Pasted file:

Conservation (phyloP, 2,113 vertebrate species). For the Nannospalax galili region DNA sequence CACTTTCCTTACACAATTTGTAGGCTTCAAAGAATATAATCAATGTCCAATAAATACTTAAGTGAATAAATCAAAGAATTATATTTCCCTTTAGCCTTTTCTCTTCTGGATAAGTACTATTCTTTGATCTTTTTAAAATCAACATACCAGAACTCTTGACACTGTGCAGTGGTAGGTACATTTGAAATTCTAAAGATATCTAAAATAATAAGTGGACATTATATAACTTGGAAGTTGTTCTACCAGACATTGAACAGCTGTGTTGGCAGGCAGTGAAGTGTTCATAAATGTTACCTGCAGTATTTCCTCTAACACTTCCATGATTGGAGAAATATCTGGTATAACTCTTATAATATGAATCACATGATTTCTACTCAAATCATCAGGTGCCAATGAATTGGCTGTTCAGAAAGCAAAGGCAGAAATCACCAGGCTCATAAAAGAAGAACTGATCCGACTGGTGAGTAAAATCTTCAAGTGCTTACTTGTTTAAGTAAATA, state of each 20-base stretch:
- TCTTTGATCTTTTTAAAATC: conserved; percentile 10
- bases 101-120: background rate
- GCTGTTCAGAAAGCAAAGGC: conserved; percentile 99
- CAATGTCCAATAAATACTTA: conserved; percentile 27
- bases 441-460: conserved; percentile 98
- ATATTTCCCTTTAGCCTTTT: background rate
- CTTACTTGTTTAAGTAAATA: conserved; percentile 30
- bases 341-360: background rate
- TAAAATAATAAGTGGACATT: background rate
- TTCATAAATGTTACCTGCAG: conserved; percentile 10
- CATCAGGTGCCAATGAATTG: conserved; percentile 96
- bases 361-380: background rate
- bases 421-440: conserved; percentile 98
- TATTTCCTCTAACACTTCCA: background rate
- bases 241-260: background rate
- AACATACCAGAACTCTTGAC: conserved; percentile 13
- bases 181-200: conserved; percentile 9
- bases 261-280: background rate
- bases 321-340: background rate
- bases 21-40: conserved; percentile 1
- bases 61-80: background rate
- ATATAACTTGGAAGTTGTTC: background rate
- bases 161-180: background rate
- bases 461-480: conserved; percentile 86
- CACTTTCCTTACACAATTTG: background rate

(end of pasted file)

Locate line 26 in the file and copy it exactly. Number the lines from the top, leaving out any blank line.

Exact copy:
- CACTTTCCTTACACAATTTG: background rate